As has been noted, a 27% interest in ETECSA is owned by the private investment firm RAFIN SA, which is owned by Raul and Fidel Castro.

    The other 73% of ETECSA is held by a handful of other holding companies such as Telefónica Antillana S.A with 51%, Universal Trade & Management Corporation S,A (Utisa) with 11%, Banco Financiero Internacional with 6.15%, Negocios en Telecomunicaciones with 3.8% and Banco Internacional de Comercio with 0.9%.

    Can you guess who owns those companies? Raul & Fidel.

    In May 2010, Rafin, S.A., created a joint venture with South Pacific Holdings, Ltd., which is believed to be controlled by unknown Russian finance players.

    From the Bloomberg website, I found this information about RAFIN SA:

    Rafin S.A. operates as a diversified financial services company. It offers services including financing export and import operations and investments; financial leasing; discounting commercial bills; monetary funds administration; financial engineering and management on economic and financial policy matters; debt refinancing; and financial backing of international trading operations. The company was founded in 1997 and is based in Havana, Cuba. Rafin, S.A. does not have any Key Executives recorded.
    Ave. del Puerto s/n esq. a Obrapía
    Municipio Habana Vieja
    Havana, Cuba
    Founded in 1997
    Phone: 53 7 66 6646
    Fax: 53 7 33 6901

  • March 31, 2015 at 10:11 am

    I suspect that US companies like AT&T, Verizon, Comcast, etc. are also interested in Cuba and that Cuba is open to offers of others. Cuba already has an unspecified agreement with Orange and a Chinese delegation recently visited Cuba.

    Regardless, a deal with one or several foreign companies is not the only option open to Cuba — you might be correct, but I hope not.

  • March 31, 2015 at 9:13 am

    Isbel, you are confusing two separate issues. Ownership and control of Cuba’s telecom system will remain in the hands of ETECSA, in other words, the Castro regime. The recent announcements concerning the establishment of telecommunications connection between the US & Cuba were just that: establishing connections between two countries which did not have such connections. Cuba has for many years had telecommunications connections with other countries in Europe, South & Central America, Canada, Africa, and Asia.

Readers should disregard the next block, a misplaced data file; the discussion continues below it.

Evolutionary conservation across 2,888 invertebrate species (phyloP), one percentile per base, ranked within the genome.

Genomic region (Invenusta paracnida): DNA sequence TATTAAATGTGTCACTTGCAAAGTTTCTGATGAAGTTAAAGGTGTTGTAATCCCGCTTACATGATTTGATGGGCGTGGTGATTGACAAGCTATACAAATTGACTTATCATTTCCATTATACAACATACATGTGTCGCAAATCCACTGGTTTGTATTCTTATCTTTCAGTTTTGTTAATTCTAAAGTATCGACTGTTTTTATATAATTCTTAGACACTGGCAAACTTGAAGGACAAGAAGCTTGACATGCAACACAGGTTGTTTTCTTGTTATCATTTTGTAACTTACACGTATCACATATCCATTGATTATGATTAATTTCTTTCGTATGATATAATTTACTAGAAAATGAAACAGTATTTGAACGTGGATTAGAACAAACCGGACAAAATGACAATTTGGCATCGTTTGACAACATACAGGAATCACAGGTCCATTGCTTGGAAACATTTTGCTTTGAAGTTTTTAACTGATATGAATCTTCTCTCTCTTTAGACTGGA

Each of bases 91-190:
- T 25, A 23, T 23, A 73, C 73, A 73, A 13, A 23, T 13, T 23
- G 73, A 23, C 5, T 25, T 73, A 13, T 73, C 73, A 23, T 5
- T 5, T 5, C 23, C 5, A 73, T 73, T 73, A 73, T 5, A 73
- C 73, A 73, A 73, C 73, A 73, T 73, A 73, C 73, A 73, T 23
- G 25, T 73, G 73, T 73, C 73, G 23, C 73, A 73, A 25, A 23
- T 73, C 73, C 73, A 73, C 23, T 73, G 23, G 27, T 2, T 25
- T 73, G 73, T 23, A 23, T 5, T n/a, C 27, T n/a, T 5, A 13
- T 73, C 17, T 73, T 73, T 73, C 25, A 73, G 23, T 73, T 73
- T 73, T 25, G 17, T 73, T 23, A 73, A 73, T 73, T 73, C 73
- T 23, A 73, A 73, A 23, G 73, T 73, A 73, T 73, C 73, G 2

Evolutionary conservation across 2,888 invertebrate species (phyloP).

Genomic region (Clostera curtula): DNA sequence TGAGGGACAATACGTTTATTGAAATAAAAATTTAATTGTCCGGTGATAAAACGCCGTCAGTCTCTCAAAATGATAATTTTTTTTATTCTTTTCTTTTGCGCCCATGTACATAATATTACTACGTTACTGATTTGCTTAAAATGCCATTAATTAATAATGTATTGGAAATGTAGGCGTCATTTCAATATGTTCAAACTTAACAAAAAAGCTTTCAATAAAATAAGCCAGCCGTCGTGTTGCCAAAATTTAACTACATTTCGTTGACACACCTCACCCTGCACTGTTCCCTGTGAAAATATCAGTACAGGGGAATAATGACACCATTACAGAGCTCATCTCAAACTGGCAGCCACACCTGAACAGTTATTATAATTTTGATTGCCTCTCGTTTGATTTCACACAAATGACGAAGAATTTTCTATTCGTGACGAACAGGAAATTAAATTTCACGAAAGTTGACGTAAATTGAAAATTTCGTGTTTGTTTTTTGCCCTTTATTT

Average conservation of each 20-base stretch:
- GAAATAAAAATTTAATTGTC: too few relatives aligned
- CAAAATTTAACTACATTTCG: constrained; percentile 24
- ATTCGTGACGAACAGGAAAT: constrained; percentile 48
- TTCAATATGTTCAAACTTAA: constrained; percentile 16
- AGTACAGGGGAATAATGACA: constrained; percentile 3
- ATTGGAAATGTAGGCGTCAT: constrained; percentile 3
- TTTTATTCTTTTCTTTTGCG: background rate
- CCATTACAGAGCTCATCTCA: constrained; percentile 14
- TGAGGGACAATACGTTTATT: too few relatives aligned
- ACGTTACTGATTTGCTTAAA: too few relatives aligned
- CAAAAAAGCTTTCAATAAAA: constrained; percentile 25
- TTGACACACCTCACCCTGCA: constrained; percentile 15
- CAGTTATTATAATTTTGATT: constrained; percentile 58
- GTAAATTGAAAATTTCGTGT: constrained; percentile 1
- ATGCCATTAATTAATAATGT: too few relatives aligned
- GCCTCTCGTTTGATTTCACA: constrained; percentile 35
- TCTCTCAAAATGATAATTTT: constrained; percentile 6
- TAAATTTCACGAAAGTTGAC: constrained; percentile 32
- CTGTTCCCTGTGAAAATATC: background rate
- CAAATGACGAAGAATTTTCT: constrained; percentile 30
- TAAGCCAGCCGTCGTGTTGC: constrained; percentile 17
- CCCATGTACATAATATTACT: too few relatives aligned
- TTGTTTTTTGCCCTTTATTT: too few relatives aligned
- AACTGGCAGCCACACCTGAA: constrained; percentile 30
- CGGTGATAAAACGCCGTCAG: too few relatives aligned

Now that the Obama administration has announced its intention to remove the US embargo on Cuba, direct telecom connections are now being established between the US and Cuba. Why would Cuba chose to use a Brazilian company to connect to the US? For years, third-party intermediaries were used, as higher costs to consumers. The whole point to ending the embargo, is to allow direct commercial relations.

    So unless you want to pull up the draw-bridges and isolate Cuba from the whole world, then Cuba needs to connect to the largest telecommunications centre in the world, the USA.

  • March 31, 2015 at 6:50 am

    Actually it doesn’t: it reserved it for the Castro brothers that own most of ETECSA. No US company can do anything in Cuba without a deal with them.